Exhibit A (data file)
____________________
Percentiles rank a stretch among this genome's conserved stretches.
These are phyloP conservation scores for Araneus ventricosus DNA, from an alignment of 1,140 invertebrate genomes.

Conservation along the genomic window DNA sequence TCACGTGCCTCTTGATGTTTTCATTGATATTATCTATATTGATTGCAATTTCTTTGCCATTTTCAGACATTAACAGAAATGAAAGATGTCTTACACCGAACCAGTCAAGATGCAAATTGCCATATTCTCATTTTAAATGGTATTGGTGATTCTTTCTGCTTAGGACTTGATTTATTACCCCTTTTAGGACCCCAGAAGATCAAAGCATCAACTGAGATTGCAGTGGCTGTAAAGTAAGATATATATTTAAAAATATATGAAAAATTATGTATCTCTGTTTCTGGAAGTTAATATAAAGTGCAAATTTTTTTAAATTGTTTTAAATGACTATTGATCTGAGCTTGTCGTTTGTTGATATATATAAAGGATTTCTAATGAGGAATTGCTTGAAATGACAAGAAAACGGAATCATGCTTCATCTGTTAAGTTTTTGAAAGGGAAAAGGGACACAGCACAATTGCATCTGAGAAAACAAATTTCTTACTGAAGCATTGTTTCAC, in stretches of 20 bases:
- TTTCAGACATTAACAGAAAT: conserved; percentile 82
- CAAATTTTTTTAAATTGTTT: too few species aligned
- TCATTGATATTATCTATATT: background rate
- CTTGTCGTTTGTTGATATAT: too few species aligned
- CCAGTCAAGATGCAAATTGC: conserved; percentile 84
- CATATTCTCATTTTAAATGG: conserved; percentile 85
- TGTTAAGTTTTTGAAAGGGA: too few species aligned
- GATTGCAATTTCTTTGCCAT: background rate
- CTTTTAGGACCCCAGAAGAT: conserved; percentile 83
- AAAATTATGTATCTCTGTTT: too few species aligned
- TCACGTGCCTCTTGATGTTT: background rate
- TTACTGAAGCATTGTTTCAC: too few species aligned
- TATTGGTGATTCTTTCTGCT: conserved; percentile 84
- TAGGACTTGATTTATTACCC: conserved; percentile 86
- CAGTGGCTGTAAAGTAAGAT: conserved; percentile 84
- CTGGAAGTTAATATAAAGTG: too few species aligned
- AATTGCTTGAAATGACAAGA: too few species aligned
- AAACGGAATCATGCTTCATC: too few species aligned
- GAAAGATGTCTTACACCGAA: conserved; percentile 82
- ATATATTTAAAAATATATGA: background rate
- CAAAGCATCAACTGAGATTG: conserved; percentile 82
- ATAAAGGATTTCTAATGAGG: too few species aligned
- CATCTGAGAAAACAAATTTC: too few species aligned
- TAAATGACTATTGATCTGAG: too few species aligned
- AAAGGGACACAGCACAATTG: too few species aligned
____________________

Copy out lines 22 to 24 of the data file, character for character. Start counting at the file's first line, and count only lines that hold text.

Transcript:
- GAAAGATGTCTTACACCGAA: conserved; percentile 82
- ATATATTTAAAAATATATGA: background rate
- CAAAGCATCAACTGAGATTG: conserved; percentile 82